When, Armstrong, Edwin "Buzz" Aldrin (Corey Stoll) and Michael Collins (Lukas Haas) travel to the moon, especially when Armstrong and Aldrin arrive at the surface of Earth’s major satellite, the moment appears to be just another day at work.

Besides good performances, the better parts of the movie are grand moments of good cinematography. The scenes of Earth from above and si tes on the ground. The movie allows one to experience space travel from an astronaut’s perspective from the visual and psychological aspects. These moments are sound moments of moviemaking and hypnotic entertainment.

Grade: B (First-rate drama.)

“Bad Times at The El Royale” (Suspense/Mystery: 2 hours, 21 minutes)

Starring: Jeff Bridges, Cynthia Erivo, Dakota Johnson, Jon Hamm and Chris Hemsworth

Director: Drew Goddard

Rated: R (Violence, profanity, brief nudity, drug contents and thematic elements)

Movie Review: Noir films that are not watered-down screenplays are rare. “Bad Times at the El Royale” is good noir photoplay.

It has characters who all have dark motives. They are not good citizens of moral standing, yet some have motives that make them unusual protagonists. Good or bad, brilliant actors superbly play their roles.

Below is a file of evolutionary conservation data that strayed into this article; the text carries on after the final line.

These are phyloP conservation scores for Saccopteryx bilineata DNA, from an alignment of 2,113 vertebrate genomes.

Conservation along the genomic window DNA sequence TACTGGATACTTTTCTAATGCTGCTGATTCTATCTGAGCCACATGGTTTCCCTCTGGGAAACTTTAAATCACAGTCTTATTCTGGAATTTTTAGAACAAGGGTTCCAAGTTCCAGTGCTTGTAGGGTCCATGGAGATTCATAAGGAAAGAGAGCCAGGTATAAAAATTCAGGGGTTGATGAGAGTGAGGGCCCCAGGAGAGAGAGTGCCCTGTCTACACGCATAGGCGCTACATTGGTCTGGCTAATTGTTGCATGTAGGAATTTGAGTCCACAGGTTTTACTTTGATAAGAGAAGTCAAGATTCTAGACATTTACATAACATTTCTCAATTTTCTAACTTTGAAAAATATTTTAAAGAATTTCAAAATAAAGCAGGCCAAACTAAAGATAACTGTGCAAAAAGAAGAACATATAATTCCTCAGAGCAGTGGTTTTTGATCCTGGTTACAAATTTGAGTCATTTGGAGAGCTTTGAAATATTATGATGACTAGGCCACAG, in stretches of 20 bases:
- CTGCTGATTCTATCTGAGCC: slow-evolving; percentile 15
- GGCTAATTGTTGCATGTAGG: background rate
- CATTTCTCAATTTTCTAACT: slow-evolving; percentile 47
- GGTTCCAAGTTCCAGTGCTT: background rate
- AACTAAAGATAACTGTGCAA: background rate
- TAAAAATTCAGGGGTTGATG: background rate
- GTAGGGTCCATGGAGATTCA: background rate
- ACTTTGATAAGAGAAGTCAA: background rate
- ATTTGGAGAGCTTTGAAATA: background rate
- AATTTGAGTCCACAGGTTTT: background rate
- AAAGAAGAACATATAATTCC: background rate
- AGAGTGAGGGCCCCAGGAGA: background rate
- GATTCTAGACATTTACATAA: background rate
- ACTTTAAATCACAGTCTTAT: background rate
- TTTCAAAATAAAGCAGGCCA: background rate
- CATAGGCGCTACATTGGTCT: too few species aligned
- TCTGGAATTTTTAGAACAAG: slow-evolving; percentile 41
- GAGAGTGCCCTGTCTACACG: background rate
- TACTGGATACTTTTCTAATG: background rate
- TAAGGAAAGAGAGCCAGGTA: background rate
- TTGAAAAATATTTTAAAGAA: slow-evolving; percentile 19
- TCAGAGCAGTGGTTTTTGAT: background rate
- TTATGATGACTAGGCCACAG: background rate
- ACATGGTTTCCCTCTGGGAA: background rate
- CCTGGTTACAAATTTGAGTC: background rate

Seven strangers arrive at Lake Tahoe's El Royale. Father Daniel Flynn (Bridges), singer Darlene Sweet (Erivo), sisters Emily and Ruth Summerspring (Johnson and Cailee Spaeny), traveling salesman Laramie Seymour Sullivan (Hamm), the chic hotel’s young concierge/manager Miles Miller (Lewis Pullman) and the enigmatic and charismatic cult leader Billy Lee (Hemsworth).

These people are the hotel's only occupants. Their pasts all lead them to the El Royale, leading to unpredictable futures for all.

The narrative works because of creative execution and the keen performances of the cast. Drew Goddard (“The Cabin in the Woods,” 2012; “The Martian,” 2015) directs and writes the screenplay that keeps one guessing.

For a large cast, his characters are richly developed personas through a series of flashbacks. Each flashback provides a unique part of a greater plot executed by an apt cast.